|Monarch, ready to be released. Image credit.|
|Showy Milkweed in bloom|
|This is what seedlings should look like after placing the seeds in a damp paper-towel inside a zipper bag and refrigerating for thirty days.|
|To grow seedlings bigger, arrange in potting soil... |
|...and cover with about 1/4" soil. Be very careful with their fragile roots.|
|Seedlings after several more weeks...|
Though theoretically, you could transplant the seedlings into the ground at this point, they will have a much better chance of surviving if you pot them into larger pots and plant them into the ground once they have bigger root systems. With Adri's seedlings, we re-potted them two times through the summer until they were in half-gallon pots. These, we wintered-over by clustering the potted plants in a sunny spot in our yard, protected from cold, north winds under a blanket of fall leaves.
|Adri and Kaylynn with milkweed plants at about 120 days from putting seeds in fridge. Two plants per pot.|
|Milkweed plants wintered over two years in pots. Ready to get into the ground!|
This coming spring, we'll transplant them into a sunny spot. Aside from propagating from seeds, the roots also send out runners and start new plants. We have a patch of milkweeds that grew as volunteers from underneath the pots we'd wintered-over in a previous season!
|Life-cycle of the monarch butterfly (by Adri Kitchen).|
|Studies show that a mixed stand of wildflowers seems to be beneficial to monarchs (and probably to other pollinators too). In other words, it's not ideal to grow milkweed alone. Llyn with crocosmia (red) and tansy (yellow - a volunteer "weed" that, though reviled by horse-owners is beloved of bees! Super fragrant too!).|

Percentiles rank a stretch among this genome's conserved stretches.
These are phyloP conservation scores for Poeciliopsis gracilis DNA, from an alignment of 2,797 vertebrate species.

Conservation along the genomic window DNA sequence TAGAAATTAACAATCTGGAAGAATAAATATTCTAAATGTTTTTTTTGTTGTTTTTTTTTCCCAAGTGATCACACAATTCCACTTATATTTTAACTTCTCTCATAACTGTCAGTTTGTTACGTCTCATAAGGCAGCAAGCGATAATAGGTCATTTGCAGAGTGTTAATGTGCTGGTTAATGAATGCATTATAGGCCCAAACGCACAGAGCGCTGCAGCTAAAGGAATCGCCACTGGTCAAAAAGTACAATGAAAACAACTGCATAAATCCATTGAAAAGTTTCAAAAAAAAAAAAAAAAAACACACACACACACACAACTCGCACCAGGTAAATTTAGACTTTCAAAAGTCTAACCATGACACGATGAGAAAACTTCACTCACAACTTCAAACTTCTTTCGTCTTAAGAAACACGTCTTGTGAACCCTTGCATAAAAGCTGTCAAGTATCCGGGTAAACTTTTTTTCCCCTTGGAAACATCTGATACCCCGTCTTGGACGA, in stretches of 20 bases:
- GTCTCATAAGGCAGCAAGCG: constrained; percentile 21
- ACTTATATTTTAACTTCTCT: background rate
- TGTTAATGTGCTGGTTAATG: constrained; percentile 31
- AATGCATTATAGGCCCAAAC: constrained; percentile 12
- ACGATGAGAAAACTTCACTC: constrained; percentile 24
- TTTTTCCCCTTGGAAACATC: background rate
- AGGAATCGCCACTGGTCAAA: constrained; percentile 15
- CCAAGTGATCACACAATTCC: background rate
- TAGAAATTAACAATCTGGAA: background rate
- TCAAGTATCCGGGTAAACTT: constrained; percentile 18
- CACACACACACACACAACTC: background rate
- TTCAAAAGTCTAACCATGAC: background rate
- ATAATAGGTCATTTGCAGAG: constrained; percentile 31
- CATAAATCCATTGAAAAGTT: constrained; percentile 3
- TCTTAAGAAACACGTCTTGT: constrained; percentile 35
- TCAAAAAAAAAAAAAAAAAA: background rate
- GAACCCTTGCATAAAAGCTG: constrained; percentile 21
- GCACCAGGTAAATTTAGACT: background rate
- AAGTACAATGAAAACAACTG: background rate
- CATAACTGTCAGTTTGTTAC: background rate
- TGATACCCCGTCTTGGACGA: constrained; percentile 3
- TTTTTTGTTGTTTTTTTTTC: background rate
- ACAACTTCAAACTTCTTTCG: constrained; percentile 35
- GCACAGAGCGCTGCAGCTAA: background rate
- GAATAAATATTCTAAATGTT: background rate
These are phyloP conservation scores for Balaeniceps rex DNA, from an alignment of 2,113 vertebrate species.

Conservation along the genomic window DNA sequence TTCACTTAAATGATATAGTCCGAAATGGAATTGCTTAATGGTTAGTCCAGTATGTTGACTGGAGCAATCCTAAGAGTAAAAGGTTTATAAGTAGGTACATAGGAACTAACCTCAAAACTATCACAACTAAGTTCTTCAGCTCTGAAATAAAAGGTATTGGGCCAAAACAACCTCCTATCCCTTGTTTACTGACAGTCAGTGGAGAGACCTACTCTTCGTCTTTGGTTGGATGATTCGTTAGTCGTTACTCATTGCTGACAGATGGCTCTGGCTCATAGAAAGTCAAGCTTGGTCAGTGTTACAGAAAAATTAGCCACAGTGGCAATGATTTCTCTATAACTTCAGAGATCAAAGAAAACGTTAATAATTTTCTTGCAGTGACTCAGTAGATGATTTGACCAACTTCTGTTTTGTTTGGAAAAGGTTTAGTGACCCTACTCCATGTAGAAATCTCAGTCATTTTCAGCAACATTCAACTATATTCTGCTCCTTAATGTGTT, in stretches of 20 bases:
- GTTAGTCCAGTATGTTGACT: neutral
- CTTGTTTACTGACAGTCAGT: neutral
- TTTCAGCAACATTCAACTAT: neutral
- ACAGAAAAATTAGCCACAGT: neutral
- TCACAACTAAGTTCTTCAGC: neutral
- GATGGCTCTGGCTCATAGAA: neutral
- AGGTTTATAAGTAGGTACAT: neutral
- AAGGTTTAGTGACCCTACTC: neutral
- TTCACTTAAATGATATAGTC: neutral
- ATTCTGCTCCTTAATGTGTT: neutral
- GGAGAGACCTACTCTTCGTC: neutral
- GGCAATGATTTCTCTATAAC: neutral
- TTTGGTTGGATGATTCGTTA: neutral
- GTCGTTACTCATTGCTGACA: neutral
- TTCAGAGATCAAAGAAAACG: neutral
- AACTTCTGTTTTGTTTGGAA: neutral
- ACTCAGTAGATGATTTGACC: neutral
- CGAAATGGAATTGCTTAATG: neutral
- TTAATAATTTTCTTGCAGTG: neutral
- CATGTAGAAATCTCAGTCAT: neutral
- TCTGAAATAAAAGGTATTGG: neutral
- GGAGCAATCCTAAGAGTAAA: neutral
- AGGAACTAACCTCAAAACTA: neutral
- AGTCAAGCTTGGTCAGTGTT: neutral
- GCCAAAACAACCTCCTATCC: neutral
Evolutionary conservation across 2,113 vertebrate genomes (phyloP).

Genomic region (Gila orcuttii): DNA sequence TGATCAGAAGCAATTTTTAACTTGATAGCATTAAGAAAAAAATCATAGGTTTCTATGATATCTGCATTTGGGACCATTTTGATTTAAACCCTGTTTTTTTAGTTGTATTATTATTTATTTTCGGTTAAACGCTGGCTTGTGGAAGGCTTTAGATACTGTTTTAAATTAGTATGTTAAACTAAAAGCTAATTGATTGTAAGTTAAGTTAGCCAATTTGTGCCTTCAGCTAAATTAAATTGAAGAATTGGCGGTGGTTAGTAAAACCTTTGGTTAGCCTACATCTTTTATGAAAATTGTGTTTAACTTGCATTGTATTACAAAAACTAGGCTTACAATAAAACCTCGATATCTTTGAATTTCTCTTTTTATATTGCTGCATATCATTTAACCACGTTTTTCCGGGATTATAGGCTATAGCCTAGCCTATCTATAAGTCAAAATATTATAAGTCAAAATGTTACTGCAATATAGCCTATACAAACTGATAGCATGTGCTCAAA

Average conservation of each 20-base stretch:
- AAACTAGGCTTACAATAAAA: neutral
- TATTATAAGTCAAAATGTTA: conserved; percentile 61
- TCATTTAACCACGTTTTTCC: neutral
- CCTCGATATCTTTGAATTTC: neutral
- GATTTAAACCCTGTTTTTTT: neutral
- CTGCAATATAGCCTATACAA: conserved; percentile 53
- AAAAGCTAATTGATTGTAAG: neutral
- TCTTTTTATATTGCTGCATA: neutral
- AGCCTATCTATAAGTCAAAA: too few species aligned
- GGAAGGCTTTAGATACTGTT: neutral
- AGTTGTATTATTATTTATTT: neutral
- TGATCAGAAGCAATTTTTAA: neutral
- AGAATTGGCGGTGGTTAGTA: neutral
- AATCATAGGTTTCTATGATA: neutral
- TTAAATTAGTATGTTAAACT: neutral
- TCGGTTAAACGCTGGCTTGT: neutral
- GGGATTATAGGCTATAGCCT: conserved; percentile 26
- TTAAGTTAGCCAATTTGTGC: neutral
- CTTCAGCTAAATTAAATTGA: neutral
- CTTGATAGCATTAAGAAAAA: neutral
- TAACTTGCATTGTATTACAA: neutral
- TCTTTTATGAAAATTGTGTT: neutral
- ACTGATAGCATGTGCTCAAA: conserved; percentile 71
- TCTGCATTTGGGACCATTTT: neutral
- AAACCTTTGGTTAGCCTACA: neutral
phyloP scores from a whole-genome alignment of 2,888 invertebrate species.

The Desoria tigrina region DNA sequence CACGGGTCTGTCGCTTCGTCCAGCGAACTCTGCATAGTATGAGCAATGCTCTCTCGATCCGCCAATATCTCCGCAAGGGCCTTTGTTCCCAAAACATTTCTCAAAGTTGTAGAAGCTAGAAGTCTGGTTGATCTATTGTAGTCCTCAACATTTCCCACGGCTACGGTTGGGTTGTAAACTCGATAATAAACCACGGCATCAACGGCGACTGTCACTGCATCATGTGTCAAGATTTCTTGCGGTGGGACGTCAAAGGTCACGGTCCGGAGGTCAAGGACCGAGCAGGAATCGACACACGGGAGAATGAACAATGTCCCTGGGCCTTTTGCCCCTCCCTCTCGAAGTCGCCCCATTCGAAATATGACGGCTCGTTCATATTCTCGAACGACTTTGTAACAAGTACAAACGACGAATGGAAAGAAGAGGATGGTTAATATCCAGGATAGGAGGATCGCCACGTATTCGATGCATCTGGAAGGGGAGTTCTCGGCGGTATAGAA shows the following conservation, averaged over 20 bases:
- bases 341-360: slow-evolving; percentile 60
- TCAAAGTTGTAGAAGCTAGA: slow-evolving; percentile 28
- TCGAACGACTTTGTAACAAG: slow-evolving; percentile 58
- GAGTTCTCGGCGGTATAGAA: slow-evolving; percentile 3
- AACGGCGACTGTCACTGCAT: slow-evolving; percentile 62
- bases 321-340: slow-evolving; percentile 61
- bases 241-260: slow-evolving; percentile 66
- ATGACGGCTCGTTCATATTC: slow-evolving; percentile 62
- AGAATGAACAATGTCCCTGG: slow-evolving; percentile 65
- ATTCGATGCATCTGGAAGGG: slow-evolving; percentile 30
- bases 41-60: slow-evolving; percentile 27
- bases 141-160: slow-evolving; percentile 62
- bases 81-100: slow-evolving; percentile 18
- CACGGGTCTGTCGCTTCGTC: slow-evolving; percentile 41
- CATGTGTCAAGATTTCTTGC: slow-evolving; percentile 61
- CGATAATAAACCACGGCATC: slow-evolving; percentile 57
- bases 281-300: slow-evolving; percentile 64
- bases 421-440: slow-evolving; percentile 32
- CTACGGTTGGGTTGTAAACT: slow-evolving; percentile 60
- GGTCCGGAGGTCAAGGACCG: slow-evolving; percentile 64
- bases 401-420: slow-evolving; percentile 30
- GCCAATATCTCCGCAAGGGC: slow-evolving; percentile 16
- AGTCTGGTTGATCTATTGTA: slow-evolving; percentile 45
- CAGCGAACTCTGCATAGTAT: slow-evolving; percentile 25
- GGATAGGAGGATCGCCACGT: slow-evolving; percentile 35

|Plant at least a dozen milkweed plants together. This will help monarchs find them.|
|Milkweed seeds, ready for harvest.|
|Honey bee on tansy.|
|Image credit: Llyn Peabody - 2020|
Here's some great information from the National Wildlife
Federation on how to benefit birds and butterflies. When you're planning
your garden this coming spring, think of the monarchs! Check out
Xerces Society and Monarch Joint Venture for more information on
national efforts and ways you can help. Monarch Watch and Journey North
are two citizen science groups that record monarch and milkweed
sightings. For an interactive map that tracks seasonal migration, try Journey North There are monarch butterflies in the Willamette Valley, but we need more citizen science reporters!
Ways you can help right now?
1. Plant native milkweed: In Willamette Valley, that's showy milkweed (Asclepias speciosa) and narrow leafed milkweed (Asclepias fasciculatis)
2. Provide nectar
3. Don't use broad spectrum pesticides (https://monarchjointventure.
4. Reduce your lawn size
5. Support local efforts by educating others, advocating for different practices in your community, or become a citizen scientist
Great news! More monarch habitat in Wisconsin - LINK